January 18, 2013

Monk Christophoros Papoulakos and the Bavarian Occupation

In spite of the times, we will not cease to mention sacred guides of the past, to strengthen, revitalize and recreate.

This year completes 150 years since the venerable repose of Papoulakos. He wholeheartedly fought foreign influences, western traditions foreign to Orthodox tradition. He criticized the heterodox monarch, who closed many monasteries and demolished Byzantine sacred churches. Because of his fiery sermons he was persecuted, afflicted, exiled and imprisoned.

The modernizers of those times accused him of being a miscreant, because they were bothered by his words. The people followed the ingenuous fighter, the well-rounded preacher, the landless monk, the raso-wearing confessor. From early on Papoulakos understood that western theology was unorthodox and anti-orthodox.

Western theology wanted to bring heaven down to earth, to keep Christians in slavery, to cultivate arrogant humanistic humanism, all of which bring atheism. He decided therefore to teach great truths to the people while risking his life.

The Bavarokratia (Bavarian Occupation) was strongly against the Orthodox clergy. They wanted to Frankify everything. They were strongly resisted against by General Makrygiannis, Kosmas Flamiatos, the Kollyvades, the Philokalikoi, the Athonite Fathers, and the fearless Papoulakos.

Christophoros Panagiotopoulos, or Christopanagos, or Papoulakos, or Papoulakis, was born in the small village of Arbounas in Kalavryta around 1780. He lived moderately and measured, with three brothers, and he was a trader of animals. From a young age he loved study, prayer and monasticism. Thus he departed for the Monastery of the Great Cave, where he was tonsured a monk.

He returned to his village and outside of it he built a monastery, which he dedicated to the Panagia. With several attempts he managed to receive license to become a preacher. With hard work and sacrifices he began his tour, teaching against atheistic education across the Peloponnese.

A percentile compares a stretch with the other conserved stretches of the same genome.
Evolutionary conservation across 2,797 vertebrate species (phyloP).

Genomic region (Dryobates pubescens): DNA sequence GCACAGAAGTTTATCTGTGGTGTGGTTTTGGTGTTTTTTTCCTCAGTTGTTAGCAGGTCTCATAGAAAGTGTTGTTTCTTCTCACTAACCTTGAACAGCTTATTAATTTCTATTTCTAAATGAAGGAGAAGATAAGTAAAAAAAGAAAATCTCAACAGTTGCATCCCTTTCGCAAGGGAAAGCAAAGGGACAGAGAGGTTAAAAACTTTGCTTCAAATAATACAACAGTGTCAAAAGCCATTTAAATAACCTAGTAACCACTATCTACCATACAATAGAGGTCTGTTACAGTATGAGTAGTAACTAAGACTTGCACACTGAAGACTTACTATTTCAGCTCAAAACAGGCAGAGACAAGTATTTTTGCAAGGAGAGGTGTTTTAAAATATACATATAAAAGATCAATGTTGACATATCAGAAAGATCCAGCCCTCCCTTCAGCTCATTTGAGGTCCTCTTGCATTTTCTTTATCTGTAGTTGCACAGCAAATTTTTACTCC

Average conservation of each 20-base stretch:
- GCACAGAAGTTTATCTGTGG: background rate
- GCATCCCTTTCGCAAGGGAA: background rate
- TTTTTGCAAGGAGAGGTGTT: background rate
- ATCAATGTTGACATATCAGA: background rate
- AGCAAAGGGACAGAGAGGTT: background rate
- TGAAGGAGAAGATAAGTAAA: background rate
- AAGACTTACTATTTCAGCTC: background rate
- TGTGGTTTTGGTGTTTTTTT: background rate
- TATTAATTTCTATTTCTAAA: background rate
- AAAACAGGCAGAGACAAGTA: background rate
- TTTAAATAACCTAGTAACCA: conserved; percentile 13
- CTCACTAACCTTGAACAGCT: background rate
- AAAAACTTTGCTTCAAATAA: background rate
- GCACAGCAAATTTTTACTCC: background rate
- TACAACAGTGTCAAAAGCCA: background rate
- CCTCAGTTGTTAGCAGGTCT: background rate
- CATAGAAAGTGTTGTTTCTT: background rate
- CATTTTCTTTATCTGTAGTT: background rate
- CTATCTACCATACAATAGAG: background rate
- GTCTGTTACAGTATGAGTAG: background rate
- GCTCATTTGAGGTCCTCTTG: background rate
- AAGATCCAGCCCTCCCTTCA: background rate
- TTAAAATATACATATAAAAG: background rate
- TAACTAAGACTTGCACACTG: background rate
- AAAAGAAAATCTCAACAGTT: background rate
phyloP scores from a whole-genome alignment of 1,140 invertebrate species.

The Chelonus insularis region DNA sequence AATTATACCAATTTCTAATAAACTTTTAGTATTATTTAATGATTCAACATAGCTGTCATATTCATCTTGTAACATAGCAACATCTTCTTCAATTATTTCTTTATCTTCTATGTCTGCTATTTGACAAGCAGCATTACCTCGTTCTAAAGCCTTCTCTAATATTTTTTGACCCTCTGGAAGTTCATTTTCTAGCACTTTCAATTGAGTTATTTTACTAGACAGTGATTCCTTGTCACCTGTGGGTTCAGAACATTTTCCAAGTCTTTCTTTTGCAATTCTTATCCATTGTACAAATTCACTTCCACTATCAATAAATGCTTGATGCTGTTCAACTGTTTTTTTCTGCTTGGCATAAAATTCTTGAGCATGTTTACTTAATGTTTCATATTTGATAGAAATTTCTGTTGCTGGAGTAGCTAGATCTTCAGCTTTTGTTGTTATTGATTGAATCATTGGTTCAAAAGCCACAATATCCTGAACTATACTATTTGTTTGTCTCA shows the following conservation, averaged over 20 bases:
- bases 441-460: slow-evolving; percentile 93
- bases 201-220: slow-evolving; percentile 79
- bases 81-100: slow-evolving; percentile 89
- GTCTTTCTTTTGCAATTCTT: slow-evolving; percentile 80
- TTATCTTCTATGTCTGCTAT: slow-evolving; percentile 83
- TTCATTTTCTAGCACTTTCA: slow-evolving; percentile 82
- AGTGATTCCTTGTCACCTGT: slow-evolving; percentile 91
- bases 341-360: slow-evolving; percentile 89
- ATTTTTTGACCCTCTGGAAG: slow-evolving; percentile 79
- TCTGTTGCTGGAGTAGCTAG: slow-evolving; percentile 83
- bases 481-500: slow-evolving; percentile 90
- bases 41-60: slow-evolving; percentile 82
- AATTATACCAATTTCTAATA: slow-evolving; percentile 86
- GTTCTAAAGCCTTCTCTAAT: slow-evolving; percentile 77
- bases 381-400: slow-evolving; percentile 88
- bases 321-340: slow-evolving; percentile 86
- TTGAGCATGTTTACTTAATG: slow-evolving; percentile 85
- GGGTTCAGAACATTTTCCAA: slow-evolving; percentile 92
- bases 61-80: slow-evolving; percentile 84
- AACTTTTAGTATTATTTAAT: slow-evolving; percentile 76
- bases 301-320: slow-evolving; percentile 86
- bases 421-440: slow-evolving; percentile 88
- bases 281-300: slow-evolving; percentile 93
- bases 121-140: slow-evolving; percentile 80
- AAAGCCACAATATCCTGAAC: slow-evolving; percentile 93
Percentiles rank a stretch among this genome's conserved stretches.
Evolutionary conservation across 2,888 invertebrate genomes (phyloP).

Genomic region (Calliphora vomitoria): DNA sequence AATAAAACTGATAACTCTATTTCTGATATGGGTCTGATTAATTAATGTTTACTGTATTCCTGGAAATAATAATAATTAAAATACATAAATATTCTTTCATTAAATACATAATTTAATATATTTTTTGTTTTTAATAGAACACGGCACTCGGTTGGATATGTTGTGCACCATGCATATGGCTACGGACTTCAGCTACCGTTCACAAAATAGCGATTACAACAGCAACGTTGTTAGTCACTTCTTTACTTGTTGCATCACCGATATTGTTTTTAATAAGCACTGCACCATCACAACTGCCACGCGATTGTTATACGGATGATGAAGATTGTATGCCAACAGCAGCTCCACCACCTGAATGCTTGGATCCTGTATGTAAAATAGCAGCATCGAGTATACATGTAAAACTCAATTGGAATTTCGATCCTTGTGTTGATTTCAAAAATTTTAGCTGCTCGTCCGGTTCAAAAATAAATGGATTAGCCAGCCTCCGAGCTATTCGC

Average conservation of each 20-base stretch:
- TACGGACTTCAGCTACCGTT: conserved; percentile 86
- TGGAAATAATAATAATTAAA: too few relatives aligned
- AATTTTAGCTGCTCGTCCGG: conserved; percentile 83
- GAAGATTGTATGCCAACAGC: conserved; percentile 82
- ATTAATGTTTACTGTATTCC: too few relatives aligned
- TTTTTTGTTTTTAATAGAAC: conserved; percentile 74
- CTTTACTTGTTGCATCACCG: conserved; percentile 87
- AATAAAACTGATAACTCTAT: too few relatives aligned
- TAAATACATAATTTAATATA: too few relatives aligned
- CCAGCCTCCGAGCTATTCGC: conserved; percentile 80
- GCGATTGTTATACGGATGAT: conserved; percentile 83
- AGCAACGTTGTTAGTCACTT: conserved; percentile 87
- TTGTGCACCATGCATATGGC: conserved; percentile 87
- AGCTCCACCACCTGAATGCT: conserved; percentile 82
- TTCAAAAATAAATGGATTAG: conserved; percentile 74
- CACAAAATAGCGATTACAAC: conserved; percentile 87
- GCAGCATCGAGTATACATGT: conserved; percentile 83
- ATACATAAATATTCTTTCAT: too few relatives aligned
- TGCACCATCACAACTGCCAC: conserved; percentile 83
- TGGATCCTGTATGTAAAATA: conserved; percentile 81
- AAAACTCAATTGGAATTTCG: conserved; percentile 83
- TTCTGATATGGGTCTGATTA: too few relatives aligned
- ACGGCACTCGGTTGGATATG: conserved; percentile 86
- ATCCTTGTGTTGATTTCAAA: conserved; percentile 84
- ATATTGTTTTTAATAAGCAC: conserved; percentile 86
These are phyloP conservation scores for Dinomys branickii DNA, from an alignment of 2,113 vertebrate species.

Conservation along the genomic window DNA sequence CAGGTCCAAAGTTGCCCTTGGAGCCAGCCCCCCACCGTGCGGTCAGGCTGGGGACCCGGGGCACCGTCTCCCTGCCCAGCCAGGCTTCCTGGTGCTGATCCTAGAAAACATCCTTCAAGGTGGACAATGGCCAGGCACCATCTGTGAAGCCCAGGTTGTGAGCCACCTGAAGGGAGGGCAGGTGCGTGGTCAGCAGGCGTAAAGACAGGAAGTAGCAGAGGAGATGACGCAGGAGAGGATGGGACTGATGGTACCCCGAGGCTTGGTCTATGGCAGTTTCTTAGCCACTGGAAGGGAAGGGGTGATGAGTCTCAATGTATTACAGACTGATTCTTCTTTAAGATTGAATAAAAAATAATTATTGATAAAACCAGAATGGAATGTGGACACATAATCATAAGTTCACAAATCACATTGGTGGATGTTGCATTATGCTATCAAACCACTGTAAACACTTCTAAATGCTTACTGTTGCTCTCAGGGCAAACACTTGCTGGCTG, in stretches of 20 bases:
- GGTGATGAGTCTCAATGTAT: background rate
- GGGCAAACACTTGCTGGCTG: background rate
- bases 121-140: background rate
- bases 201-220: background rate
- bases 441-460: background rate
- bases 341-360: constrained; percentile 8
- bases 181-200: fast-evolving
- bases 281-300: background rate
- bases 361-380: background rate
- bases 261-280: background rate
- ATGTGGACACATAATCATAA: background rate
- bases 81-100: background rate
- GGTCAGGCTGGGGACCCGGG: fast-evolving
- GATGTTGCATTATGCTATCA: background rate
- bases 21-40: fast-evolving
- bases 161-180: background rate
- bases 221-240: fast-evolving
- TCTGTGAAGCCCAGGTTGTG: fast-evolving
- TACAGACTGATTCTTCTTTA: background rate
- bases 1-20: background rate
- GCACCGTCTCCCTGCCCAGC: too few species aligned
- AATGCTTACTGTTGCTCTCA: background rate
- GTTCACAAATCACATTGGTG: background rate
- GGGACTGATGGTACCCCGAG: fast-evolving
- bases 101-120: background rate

In 1833 the Church of Greece split from the Ecumenical Patriarchate, led by Theoklitos Pharmakidis and instigated by Georg von Maurer. Monasticism was hunted, the Protestant missionaries worked undisturbed, and Papoulakos wanted to react dynamically.

He continued to preach his sermons despite having his license taken away, like a young Saint Kosmas Aitolos. Many were hostile to him, like Adamantios Korais, Theophilos Kairis, Theoklitos Pharmakidis, and others. Because of his work he was captured in 1851 in Achaia for the first time. The people listened to him with attention and loved him very much. His sermons turned to divine signs and prophecies.

The people followed him faithfully and undaunted. With treachery he was arrested in 1852 and taken to the prisons of Rio. He was then confined to the Holy Monastery of the Prophet Elias in Santorini and then to the Holy Monastery of Panachrantos in Andros. And there he did not cease his soul-profiting teachings and exhortations.

Papoulakos was a simple, honest, poor, and honorable monk. He loved Orthodoxy and Greece, Christ and the Truth. He followed the path of a confessor, a martyr, an ascetic and an evangelist of souls. Therefore, the faithful people loved him and honored him as a saint.

He surrendered his spirit on January 18, 1861 - 150 years ago. His memory remains vivid for his purity, authenticity, humility and truthfulness in his life. Selfless, sacrificial and giving personalities are necessary also for today. Languid, feeble, dark and troubled days like ours want heroism, bravery, courage and daring.

In our wasting, dim and difficult days we once again need a clarion call to repentance, recovery, reconstruction and correct standing. Secularism has become tired, Mimicking has worn us out, Westernization has manipulated, Syncretism has deceived, Ecumenism has missed. We need the courageous voice, heroic spirit, the confession of faith, and the fervent faith of the Venerable Papoulakos.

Source: Translated by John Sanidopoulos.